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Seattle Pacific University
Autumn 2007 | Volume 30, Number 2 | Features

Henry and Dorothy Littlejohn

Seeking salaam in our time

Henry and Dorothy Littlejohn
“Nobody here knows anything about the world!” So wrote Christine Littlejohn-Wheeler, eldest daughter of Henry Littlejohn ’49 and Dorothy Drachenberg Littlejohn ’47, in her first letter home from college. Barely 19, she had lived all but her first three years in Lebanon with her parents and two younger sisters. With the exception of a year-long furlough every five years, Henry and Dorothy Littlejohn served as missionaries in Sidon and Beirut from 1953 to 1969 under the Worldwide Mission Board of the Presbyterian Church (U.S.A.).

“We never lived on the compound,” says Dorothy. “We lived in the neighborhoods, raising our children alongside Arab families. We learned Arabic by immersion.” In fact, in 1953, when the Littlejohns left for Lebanon, with their 3-year-old and 4-month-old in tow (their youngest daughter was born in Beirut), the only Arabic they knew was salaam, the word for “peace.” And how fitting that was: Asked to define the responsibility of global Christians, Henry responds, “I believe we are called to share our faith and to work for peace.”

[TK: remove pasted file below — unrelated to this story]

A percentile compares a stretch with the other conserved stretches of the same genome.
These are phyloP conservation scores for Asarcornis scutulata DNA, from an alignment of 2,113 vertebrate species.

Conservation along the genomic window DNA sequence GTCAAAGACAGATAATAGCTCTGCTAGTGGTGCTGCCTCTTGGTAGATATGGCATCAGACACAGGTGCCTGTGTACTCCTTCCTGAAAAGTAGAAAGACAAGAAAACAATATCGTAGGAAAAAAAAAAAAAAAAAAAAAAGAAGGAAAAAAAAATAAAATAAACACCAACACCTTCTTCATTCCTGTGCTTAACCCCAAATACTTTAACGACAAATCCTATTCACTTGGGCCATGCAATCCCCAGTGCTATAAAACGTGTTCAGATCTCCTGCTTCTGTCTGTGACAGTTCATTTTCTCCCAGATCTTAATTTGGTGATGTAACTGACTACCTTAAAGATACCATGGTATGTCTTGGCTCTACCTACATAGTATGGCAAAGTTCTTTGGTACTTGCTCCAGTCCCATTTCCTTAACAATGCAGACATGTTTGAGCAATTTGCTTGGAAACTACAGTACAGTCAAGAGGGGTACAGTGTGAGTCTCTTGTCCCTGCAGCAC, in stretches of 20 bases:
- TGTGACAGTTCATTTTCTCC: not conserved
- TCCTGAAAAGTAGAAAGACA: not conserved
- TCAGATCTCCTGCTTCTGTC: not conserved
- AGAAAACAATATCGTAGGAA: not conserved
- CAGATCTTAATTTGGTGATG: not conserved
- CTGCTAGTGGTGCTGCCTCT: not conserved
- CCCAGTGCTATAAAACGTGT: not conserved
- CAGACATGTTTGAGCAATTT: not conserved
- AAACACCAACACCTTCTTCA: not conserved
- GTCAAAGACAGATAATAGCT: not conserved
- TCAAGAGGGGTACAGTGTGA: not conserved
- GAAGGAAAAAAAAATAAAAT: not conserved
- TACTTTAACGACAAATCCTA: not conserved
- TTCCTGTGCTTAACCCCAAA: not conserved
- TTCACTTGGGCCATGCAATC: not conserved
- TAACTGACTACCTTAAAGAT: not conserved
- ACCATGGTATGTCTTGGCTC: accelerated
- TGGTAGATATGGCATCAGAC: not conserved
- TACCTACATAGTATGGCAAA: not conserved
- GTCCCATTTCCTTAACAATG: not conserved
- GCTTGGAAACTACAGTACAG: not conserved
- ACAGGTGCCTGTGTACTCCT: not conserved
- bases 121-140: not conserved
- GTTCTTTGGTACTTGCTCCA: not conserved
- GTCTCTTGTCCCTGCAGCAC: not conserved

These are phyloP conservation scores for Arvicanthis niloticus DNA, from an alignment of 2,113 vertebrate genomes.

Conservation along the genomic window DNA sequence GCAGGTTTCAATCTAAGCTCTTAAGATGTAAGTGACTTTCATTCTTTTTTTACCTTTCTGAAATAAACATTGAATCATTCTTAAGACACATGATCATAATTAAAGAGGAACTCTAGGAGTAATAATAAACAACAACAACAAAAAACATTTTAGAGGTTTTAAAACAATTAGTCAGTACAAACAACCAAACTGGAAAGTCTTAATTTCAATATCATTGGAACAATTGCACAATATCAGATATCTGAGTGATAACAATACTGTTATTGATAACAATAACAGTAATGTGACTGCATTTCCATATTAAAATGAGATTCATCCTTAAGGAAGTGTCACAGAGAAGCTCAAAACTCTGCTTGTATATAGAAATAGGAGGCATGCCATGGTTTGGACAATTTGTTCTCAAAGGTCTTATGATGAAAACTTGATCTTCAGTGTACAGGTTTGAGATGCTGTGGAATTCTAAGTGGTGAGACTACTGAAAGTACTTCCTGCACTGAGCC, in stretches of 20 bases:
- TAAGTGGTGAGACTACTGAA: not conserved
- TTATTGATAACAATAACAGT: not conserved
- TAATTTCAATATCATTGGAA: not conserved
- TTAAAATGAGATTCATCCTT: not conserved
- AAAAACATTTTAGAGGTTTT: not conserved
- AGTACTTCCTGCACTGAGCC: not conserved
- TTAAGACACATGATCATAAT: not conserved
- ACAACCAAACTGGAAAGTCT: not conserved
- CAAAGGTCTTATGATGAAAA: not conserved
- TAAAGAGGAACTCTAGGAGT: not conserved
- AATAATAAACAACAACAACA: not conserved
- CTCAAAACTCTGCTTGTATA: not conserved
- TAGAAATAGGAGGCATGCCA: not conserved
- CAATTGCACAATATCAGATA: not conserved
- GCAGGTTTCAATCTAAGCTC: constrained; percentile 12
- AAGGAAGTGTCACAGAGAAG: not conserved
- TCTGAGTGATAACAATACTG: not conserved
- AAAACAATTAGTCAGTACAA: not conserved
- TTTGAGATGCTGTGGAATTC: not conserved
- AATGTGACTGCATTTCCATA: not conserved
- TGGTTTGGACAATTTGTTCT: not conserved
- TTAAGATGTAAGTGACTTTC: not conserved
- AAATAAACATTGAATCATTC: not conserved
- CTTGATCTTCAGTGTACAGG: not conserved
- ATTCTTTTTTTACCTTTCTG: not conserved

The Littlejohns, who celebrated their 60th wedding anniversary in June, have spent much of their lives as evangelists and peacemakers in a war-torn, often hostile, environment. Twice, the political climate became so volatile the family had to be evacuated. It was the stuff of action movies, but to Dorothy and Henry, the most gripping personal stories belonged to the converts Henry and two Arab pastors helped disciple. “Nearly all Christians in Arab countries are Christians by birth whose religious roots trace back to the early church,” Dorothy explains. “Converts are extremely rare. They’re the pearls of great price.”

An ordained Presbyterian minister and former Seattle Pacific adjunct professor of Mideast studies, Henry has spent several years translating and annotating Book of Patience and Thankfulness by 11th-century Persian author al-Ghazali, considered by many the greatest Muslim scholar. “In this book,” explains Henry, “I discovered a common ground for dialogue between Muslims and Christians: the importance we both place on patience and thankfulness within our faiths.” Due to be published soon by the Islamic Texts Society, Book of Patience and Thankfulness is the 32nd book in al-Ghazali’s The Revival of the Sciences of Religion, whose readership among Muslims is second only to the Koran.

“Through the years, I’ve struggled to maintain my Arabic,” says the current resident of Shoreline, Washington. “Often when I wake up in the middle of the night, I will pray in Arabic.”

—By Kathy Henning []
—Photo by Mike Siegel

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